used as a soil fumigant and structural fumigant and to control pests
across a wide range of agricultural sectors. Methyl bromide depletes
the stratospheric ozone layer and has been largely phased out with
some exceptions for critical use where no substitute is available and
for quarantine and preshipment fumigation functions.
   (e) Because methyl bromide poses a threat to humans, animals, and
the environment, it is in the interest of the state that its use be
conducted under careful and appropriate regulation.
   (f) Workers who perform necessary fumigation with methyl bromide
are engaged in a dangerous activity and would benefit from the most
stringent health safeguards possible. 
   (g) The report of the eighth meeting of the Conference of the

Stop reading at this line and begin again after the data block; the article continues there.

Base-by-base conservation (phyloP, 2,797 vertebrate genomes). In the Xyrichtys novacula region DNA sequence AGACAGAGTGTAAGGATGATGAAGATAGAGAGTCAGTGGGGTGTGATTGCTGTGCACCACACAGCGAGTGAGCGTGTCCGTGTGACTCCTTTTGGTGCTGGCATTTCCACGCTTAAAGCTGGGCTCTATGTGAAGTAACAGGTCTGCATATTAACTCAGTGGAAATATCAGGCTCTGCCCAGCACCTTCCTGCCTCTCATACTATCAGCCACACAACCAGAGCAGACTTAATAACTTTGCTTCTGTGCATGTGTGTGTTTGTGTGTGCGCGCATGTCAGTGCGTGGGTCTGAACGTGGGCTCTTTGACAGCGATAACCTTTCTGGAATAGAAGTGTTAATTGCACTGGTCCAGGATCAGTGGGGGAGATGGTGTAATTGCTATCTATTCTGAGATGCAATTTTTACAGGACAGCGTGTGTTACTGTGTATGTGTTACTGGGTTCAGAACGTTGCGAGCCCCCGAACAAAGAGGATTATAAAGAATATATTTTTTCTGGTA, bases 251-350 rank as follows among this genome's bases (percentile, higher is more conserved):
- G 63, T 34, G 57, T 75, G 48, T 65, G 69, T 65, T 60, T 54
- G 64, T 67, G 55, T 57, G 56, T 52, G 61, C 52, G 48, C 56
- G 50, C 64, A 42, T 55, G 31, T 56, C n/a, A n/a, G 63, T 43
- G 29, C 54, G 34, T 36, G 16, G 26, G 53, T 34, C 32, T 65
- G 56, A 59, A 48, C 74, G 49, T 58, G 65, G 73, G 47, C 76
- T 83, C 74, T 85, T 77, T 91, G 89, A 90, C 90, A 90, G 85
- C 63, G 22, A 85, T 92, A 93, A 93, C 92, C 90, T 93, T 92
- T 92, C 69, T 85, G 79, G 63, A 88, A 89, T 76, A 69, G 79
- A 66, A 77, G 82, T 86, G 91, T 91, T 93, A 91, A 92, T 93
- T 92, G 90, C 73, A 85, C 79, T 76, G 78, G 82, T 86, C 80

Parties to the Vienna Convention for the Protection of the Ozone
Layer and the twentieth meeting of the Parties to the Montreal
Protocol on Substances that Deplete the Ozone Layer called for the
Technology and Economic Assessment Panel referred to in that report
to review all relevant, currently available information on the use of
methyl bromide for specified applications and related emissions, to
assess trends in the major uses, available alternatives, and other
mitigation options and barriers to the adoption of alternatives, or
determine what additional information or action may be required to
meet those objectives. This assessment is required to contain, among
other things, both of the following:  
   (1) The technological and economic availability of alternative
substances and technologies for methyl bromide uses by volume and of
technologies for methyl bromide technologies for methyl bromide
recovery, containment, and recycling.  
   (2) Projects demonstrating technical and economic feasible
alternatives, including technologies for recapture and destruction of
methyl bromide for quarantine and pre-shipment applications.